Haven and Hartford . Railroad. It is intended
to transform this line Into heavily ballasted
track, which will be extended to conned with
the Port Chester Railroad. It was also learned
that these same interests have been buying con
siderable property in City Island tor the pur
pose of making this Island a popular summer
resort. According to present plans, the land
acquired by the railroad will be improved along
lines similar to the improvement Of Manhattan
Beach by the Long Island Railroad, or Brighton
Beach by the Brooklyn Rapid Transit Com
pany. By means of express trains over the
Port Chester and subway railroads, it is expect
ed that city Island can be reached by passen
gers boarding trains at the City Hall In forty
The people of Westchester County are Jubilant
over the action of the State Railroad Commission
ers in granting the franchise. They s.iy that it will
result in building up the territory all aion* the
route. Several syndicates have been formed already
and have bought and opened larso tracts of lan.l
which they will hepin In develop just as BOOH aa
work on the new road Is begun.
Joseph S Wool Of Mount \ ernon. who for
twenty years has been agitating for better facilities
for travel in Westchester County, sai.i to a rrlbuna
i,nort.-r'"Tlie action of the comittiaelonera is very
mtlfvina but 1 <lo not see how they could have
done othef than grant the franchise, as the people
of Wcstechester County are unanimously in favor
fit Westechester County will he now beautifully
Bfrv^d with nailroads. and the low rates of the
New- York and Tort Chester Railroad will ssake
lontlnunl on BCWSSBaI i.nue
Acknowledging the salute of twenty ana guns from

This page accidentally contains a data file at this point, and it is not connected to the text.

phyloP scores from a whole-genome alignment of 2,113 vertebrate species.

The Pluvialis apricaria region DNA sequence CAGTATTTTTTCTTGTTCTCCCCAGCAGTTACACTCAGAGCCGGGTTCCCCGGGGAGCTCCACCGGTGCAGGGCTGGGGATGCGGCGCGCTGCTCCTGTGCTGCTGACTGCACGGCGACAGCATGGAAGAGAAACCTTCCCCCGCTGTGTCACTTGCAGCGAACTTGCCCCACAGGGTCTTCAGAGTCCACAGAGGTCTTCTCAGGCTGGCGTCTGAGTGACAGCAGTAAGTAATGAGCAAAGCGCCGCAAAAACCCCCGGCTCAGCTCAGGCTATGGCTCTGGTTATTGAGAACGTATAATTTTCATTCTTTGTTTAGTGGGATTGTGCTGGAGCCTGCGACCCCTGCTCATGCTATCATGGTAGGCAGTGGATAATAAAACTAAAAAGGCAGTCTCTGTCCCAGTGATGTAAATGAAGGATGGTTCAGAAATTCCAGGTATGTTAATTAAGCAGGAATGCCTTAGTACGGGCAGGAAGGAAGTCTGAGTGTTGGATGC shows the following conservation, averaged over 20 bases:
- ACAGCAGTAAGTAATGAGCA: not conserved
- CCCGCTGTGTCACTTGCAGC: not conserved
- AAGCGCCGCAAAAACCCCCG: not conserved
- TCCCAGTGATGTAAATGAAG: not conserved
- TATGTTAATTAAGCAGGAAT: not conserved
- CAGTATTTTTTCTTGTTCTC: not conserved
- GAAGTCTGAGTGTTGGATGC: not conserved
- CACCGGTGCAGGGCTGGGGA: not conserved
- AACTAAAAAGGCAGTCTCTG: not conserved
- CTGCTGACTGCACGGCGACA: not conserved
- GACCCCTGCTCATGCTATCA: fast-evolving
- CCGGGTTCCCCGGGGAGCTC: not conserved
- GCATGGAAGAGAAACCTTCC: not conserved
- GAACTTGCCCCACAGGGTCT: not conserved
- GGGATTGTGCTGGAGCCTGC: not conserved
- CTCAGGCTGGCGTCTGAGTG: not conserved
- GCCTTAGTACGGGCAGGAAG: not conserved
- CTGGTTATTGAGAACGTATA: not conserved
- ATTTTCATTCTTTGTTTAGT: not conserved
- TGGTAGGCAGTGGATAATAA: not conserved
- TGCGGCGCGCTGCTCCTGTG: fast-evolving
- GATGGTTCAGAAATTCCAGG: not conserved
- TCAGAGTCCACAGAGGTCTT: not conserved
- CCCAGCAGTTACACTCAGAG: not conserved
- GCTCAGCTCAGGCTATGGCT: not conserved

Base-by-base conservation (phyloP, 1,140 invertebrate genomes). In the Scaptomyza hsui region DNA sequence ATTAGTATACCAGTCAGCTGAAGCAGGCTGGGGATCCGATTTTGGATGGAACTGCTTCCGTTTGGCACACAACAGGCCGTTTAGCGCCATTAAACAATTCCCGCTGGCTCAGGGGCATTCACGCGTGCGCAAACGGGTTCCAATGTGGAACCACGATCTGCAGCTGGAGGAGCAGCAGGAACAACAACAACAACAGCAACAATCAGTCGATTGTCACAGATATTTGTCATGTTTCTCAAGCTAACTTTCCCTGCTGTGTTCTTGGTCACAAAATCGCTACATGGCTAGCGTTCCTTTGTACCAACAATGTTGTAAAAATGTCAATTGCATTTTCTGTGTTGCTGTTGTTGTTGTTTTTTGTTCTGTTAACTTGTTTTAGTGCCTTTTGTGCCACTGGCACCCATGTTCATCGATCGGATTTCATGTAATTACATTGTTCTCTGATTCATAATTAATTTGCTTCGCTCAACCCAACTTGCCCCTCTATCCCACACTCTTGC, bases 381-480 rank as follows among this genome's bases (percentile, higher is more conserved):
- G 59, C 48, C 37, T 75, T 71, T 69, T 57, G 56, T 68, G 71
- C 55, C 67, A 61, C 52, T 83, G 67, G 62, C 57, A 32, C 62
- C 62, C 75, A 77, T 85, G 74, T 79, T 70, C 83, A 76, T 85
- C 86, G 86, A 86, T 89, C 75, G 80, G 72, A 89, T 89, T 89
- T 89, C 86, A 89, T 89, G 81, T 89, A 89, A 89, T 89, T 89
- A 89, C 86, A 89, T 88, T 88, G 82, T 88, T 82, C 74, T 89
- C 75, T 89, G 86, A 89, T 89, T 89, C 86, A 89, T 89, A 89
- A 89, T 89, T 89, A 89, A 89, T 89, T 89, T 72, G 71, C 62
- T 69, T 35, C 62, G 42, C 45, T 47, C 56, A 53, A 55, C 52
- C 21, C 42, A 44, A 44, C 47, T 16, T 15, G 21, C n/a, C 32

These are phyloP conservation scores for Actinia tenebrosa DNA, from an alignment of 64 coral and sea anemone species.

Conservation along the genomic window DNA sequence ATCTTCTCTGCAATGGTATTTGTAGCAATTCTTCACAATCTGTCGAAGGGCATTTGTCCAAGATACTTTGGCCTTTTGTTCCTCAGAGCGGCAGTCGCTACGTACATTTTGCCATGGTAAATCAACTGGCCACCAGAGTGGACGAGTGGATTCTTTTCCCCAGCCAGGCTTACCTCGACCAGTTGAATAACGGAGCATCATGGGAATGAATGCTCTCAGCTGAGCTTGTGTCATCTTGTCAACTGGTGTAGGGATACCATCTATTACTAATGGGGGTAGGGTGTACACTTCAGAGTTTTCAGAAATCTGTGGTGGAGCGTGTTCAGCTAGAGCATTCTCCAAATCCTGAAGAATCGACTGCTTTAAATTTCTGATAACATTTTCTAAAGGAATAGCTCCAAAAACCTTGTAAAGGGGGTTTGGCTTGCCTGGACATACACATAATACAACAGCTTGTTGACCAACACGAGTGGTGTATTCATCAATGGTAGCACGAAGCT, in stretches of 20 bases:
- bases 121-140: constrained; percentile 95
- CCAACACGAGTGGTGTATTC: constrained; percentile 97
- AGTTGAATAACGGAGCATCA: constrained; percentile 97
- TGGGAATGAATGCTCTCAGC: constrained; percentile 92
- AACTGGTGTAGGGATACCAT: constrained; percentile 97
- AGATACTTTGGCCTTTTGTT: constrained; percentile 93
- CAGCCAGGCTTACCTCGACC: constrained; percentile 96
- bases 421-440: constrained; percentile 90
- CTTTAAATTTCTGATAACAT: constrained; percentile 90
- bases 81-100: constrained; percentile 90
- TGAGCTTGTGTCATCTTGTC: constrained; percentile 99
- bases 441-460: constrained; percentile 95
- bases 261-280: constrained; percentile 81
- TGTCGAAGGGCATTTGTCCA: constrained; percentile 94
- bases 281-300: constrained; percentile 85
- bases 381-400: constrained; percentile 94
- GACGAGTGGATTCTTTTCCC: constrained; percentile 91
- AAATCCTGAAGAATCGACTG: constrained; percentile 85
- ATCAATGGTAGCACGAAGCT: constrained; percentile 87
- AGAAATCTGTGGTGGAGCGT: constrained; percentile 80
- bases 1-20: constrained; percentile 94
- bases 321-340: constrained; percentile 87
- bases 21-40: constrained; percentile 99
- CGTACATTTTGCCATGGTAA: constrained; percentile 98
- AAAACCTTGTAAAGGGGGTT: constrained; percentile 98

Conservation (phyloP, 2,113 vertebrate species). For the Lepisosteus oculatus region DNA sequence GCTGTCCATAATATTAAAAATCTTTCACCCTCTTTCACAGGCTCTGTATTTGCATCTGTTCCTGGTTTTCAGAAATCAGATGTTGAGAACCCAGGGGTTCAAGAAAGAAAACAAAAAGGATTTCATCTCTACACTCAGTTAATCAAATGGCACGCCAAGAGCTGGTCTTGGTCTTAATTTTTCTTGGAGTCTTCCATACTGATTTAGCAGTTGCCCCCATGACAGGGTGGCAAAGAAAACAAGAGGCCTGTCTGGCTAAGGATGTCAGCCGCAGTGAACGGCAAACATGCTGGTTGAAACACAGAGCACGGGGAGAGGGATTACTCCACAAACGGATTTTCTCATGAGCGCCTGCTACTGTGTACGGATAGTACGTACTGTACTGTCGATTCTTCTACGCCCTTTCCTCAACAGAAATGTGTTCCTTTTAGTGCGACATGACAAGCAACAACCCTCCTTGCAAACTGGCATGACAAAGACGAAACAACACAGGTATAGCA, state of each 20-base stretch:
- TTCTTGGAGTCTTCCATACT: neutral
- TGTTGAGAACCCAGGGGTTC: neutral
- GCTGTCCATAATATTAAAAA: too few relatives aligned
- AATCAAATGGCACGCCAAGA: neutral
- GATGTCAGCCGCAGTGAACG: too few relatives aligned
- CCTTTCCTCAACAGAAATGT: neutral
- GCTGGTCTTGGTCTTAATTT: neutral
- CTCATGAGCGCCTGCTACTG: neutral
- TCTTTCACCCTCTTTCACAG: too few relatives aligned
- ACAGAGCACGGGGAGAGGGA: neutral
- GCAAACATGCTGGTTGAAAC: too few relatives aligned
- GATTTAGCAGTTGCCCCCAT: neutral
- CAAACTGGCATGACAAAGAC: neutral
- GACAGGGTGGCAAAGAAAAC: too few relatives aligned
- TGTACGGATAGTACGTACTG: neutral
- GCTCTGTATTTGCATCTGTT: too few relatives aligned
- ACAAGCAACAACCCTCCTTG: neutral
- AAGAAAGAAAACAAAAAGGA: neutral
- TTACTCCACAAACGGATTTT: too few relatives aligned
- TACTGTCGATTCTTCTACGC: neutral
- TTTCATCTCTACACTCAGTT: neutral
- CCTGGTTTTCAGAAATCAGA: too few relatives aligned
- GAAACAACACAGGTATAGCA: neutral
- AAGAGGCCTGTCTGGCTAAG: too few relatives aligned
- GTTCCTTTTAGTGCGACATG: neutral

the cruiser Cincinnati.
Authoritative announcement of a consolida
tion of the big hardware jobbing Interests of this
country in a combination capitalized at •>!-".
(i(n»,ihhi will be made by "The Iron Age" to-day.
The consolidation embraces the Simmons Hard
ware Company, of St. Louis; the Bindley Hard
ware Company, of Fittsburs; the William Blng
ham Company, of Cleveland; the Supplee Hard-
, vaT Company, of Philadelphia; the Pacific
Hardware and Steel Company, of San Francisco;
the Marshall-Wells Hardware Company, of Du
[„;>, the Blselow .v Dowse Company, «1 Boston;
the Van Camp Hardware and Iron Company, of
Indianapolis; the George Trith Hardware Com
pany, of Denver; Janney. Semple. Hill & Co..
of Minneapolis, and forty others houses, repre
senting nearly every important trade centre or
the country. Negotiations are "still pending with.
oth-r houses, and it is expected that there will
be further acctssions to the number already
enrolled in the combination. "The Iron Age"
will say:
Several names have been jraMJcsted y^.,"*™?:
«ntirt«tion suen as the International Hardware
Company"' National Hard* ■- ana Metal Company
int -ri.aVif.nal Hardware and Metal MpuqMUld
there Is little doubt that ■■;.- of these win ! - chosen.
Theforonization not bel technically completed.
there! tnslteea no formal choice of officer*. It to
, „,, „....' that the officials shall be as t.dlows: E.
Wlntmonv president: John Bindley v^-pr^W
and W D Simmons, chairman ■•: the executive
committee There will be a board of director*, c>n
«iv ml' of from twenty-tive to thirty persona, ropre-
UtTntliw the different sections of the country. There
will also be an executive commute* of nine.
The financing of the company is attended -by
Moore A Schlev i>f Sew-Tork. and George B. Hill
;v; v Co.. of Pitt/burs. It l-« Intended to incorporate
under the laWs of 2Cew-Jersey with a capital of
jj'O<»kh»«v- $!...■>• preferred and JSl>><t.><X» com
mon skk-Ii The ■■'--' will be a •■■ per cent
cumulative stock, preferred both for liquidation and
dividends The general headquarters for tmyln*
anil selling and transportation of goods will be in
St Louis ' The Eastern headquarter* will be In
New- York City. The members or the executive com
mittee residing in th" East, with Mr. Bindley, will